Expedition Team: Dave Miller, Rosie Miller
Expedition Date: 2016
While in Florida, local newspapers received reports from boaters and fishermen at night over several months of strange lights and dark figures at night near the Chief Tomokie Historic Statue at the old Indian village ruins at the state park. The park was closed at dusk so vehicle access to this remote location by the river was not possible. Albeit lengthy, here’s the fascinating Indian history.
HISTORICAL SIGNIFICANCE: Chief Tomokie was slain by Oleeta in defense of the Golden Cup. The land was the site of Nocuroco, a Timucua Indian Village. Discovered in a 1605 expedition by Alvaro Mexla, it was the first Indian village south of St. Augustine. The village and nearby farm plantation remained until the 1835-42 Seminole Wars.
THE LEGEND OF TOMOKIE: The Timucua Indians regarded a nearby spring as mystical. They believed that a messenger from the Great Spirit was sent every evening at dusk to drink of this Water of Life and that dew falling from the Spirit’s wings gave the water curative and restorative qualities. Tomokie, giant chief of his warriors, did not share this belief. He seized the sacred cup, drank from the spring, defiling it. The other Indians were offended and declared war. During battle, every arrow aimed at the Chief failed to hurt him. Oleeta, a beautiful enemy maiden sprang forward, faced Tomokie and pieced his heart with an arrow. She grabbed the sacred cup and was then killed by a poisoned arrow. Her tribe did not rest until Tomokie’s entire tribe was killed.
INVESTIGATION: The story intrigued us but since we couldn’t access the area at night we did a daytime investigation. We boarded kayaks on the east side of the Halifax River and paddled 1 mile north past many islands across the intercoastal waterway to the Tomoka River. From our kayaks we could see the arm and head of the Chief Tomokie statue from behind through the trees, but no natural landing dock was available to disembark. This debunked the theory that people from boats stopped and came ashore with flashlights to create the “ghost lights” as docking was difficult and the “jungle” to the statue was impenetrable. We kayaked past the site and upriver. As we turned into a side channel two fishermen told us a manatee had just ascended in front of our kayaks. Cranes and ibises accompanied us down the river.
After the three mile kayak trip, we had delicious fish sandwiches at Crabby Chris’s then drove around to the State Park entrance and down the sandy, heavily forested road to the Chief statue site where the nocturnal light claims were alleged. It was 84 degrees and very humid. Rosie led us down a tight hiking path overgrown on both sides with American Holly, Sparkleberry, Hammock and Pine Trees and Saw Palmetto Plants. It was eerie and silent as the trail winded through the former Nocuroco Village site.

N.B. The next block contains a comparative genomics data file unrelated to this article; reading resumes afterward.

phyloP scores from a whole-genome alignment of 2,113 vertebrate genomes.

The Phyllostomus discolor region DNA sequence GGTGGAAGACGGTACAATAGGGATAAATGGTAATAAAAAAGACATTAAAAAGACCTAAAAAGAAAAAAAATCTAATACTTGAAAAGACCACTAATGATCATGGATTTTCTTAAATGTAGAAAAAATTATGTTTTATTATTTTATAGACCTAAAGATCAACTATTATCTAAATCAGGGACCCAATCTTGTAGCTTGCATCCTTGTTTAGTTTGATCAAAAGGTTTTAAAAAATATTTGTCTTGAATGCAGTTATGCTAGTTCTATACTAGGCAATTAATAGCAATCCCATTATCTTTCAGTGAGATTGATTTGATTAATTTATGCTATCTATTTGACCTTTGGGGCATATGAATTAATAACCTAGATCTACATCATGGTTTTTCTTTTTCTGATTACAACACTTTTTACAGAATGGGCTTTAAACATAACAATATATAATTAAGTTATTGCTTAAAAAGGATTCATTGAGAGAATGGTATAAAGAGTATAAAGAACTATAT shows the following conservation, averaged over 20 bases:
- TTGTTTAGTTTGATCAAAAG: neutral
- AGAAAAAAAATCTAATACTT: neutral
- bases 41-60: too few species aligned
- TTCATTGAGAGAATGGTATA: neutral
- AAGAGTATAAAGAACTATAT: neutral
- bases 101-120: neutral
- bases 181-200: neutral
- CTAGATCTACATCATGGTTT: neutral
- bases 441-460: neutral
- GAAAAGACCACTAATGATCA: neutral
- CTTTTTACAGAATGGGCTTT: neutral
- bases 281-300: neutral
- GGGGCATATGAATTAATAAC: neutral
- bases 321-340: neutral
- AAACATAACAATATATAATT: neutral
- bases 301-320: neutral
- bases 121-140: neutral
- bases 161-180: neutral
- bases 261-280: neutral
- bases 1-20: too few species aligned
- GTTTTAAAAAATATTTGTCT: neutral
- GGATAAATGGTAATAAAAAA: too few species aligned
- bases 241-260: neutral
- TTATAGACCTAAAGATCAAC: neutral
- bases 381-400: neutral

A small area of land opened up and a tombstone loomed ahead. The old, badly eroded engraving on the marker stated that this was the grave of one of the earliest settlers, John Addison, who died on his plantation here on June 29, 1825, at age 61. After obtaining a Spanish land grant of 1,414 acres on the river west bank (beside the Indian Village site), 67 Indian slaves using axe and hoe only, cleared forest and planted cotton and later sugarcane in the rich soil. The plantation was destroyed in the Second Seminole War.
Leaving the grave, the one mile trail led us to a small opening at the river where I found dozens of shells each containing a small fiddler crab or snails. A large snake slithered across the overgrown trail that finally led us to Chief Tomokie’s Historic Statue where the great chief was killed. The large statue towered menacingly above us. It showed some signs of age but was still colorfully painted and majestic (the stature was built in the 1950’s, the last artwork of Fred Marsh). Reports stated that native Americans still secretly worshipped the site. Could it be them or just trespassers whose lights are reported at night. Or was it the spirits of Chief Tomokie & his tribe?